Just How “Free” Is Free Speech When It’s Bought & Paid-For?

Michael St George ponders a secondary issue raised by the Gagging Bill

Back in the early part of 2010, barely a year after the full extent of the MPs’ expenses scandal had been exposed to a rightly furious public, David Cameron made a pledge. Lobbying, he declared, speaking, as he then was, as Leader of the Opposition, was the next political scandal waiting to happen. There was, he (correctly) insisted, “a far-too-cosy relationship between politics, government, business and money”: and, once in Government, he was jolly well going to clean it up.

That pledge came out of what then seemed a encouraging condemnation of what he correctly termed “crony capitalism” – that perversion of true enterprise capitalism which inevitably becomes more likely under overly statist, interventionist, government: where discreet lobbying of politicians, whether for public subsidy, advantageous tax treatment, immunity from competition, or business-friendly regulation, yields more profitability than the onerous task of acccurately predicting and satisfying customer demand in a free market.

Fast forward to January 2014, and the passage though Parliament of the legislation designed to achieve it – the inelegantly-named Transparency of Lobbying, Non-party Campaigning and Trade Union Administration Bill. That it’s become known as the Gagging Bill, that it’s been  cautiously welcomed by the lobbying industry, but that it’s been greeted with dismay by political-campaigning “charities”, ought to raise some uncomfortable questions about the continued erosion of truly free speech.

Take the “charities” issue first. Among the many undesirable measures enacted by Gordon Brown but shamefully unrepealed by the Cameroon Coalition was the removal of previous restrictions on charities’ political campaigning if they wished to benefit from the favourable tax treatment that goes with charitable status.

The huge parallel state of Left-sympathetic quangos, fake charities & semi-autonomous state agencies which we now have, persistently seeking to elevate into the public consciousness problems for which higher taxes, more regulation and increased state control always seem to be the inevitable panacea, was the entirely predictable result. This has been well-documented and analysed, but Christopher Snowden’s paper for the IEA: “Sock Puppets – How The Government Lobbies Itself And Why” is arguably the best and most comprehensive exposé.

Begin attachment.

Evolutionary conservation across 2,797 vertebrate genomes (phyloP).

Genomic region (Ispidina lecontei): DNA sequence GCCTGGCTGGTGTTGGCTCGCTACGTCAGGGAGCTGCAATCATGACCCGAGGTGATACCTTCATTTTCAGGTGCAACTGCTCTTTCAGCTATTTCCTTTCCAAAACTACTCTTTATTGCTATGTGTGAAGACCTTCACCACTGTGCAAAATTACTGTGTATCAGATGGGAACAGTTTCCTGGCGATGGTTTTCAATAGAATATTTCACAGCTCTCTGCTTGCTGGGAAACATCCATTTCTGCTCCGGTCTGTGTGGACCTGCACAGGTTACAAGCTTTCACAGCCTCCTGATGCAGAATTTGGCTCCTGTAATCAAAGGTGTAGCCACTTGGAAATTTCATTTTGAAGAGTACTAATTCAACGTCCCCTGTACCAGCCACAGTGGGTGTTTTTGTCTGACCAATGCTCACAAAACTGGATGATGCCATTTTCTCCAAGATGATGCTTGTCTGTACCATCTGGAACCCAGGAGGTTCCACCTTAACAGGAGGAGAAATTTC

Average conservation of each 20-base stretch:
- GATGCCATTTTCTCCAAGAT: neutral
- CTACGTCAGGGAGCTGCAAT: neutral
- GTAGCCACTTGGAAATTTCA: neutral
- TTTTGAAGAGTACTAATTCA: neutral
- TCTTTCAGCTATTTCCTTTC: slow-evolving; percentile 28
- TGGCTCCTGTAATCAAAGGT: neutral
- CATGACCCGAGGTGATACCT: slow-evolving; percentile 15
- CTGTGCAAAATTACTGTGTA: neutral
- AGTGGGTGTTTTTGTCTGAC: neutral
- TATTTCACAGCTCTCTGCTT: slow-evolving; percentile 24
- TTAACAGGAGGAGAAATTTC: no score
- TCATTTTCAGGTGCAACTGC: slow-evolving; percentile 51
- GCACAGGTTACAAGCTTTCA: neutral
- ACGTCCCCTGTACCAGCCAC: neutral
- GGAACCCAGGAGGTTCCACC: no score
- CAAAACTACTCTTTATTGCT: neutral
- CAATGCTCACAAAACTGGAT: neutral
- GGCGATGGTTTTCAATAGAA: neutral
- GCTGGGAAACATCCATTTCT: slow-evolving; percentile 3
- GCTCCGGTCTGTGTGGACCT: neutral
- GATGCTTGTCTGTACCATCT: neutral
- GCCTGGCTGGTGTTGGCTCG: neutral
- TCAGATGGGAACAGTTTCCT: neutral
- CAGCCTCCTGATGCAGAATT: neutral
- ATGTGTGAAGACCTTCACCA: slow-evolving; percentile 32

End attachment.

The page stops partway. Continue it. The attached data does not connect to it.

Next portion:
Yet the charidee-crats and quango-crats aren’t happy with the Bill. They say it will make it harder for them to campaign during election periods, because it seeks to slash their spending limits in individual constituencies and reduce their ability to conduct campaigns on policy issues they care about.

But this is where the problems start. Because the legislation doesn’t appear to make much distinction between what we could perhaps call genuine charitable campaigning – politically-neutral raising awareness nationally of breast cancer, say, or a local campaign to save a church or swimming pool – and the professional, intensely-political charidee-quango organisations using the “charity” label for naked politicking.

At the other end of the scale, the more professional lobbying industry – arguably more pernicious and insidious – treating the minister to lunch or a corporate box at Wimbledon, say, and using the opportunity to “get our point of view into the highest echelons of government” – seems to have got off relatively lightly.

The plans appear to require a statutory register only for “lobbying consultants” –  individuals and companies who specialise in lobbying on behalf of their clients. The inference is that in-house lobbyists would be entirely exempt: so that a lobbyist representing, say, a group of small businesses, would have to register, while a large multinational corporate directly employing a lobbyist on the payroll wouldn’t.

Moreover, any organisation providing lobbying services, such as a think-tank, law firm or accountancy firm, would not have to register either. Apparently, anyone determined to escape scrutiny would simply have to hire someone other than a lobbying consultancy to do so. This will surely make it harder for ethical lobbying firms who sign up to a code of conduct and want to be transparent, and easier for any with fewer scruples.

There’s surely something in common, though, between the professional lobbyists reportedly grateful for very light-touch regulation, and the primarily-political charidee-quangos irritated at having their activities curbed. Which is that in neither case is the recipient of their communication receiving what could genuinely described as free speech.

Our right of free speech is under attack as never before in peacetime. Mainstream broadcasters self-censor mere cartoons because they might be found “offensive” by a tiny minority of religio-totalitarian fanatics. Attempts are being made to criminalise as “hate-speech” criticism whose objects merely find it uncongenial.

Professional lobbying and specious policy advocacy by faux-charities don’t come anywhere near this as attacks on free speech go, obviously. But it does prompt the question – just how “free” is free speech when it’s been bought and paid-for?


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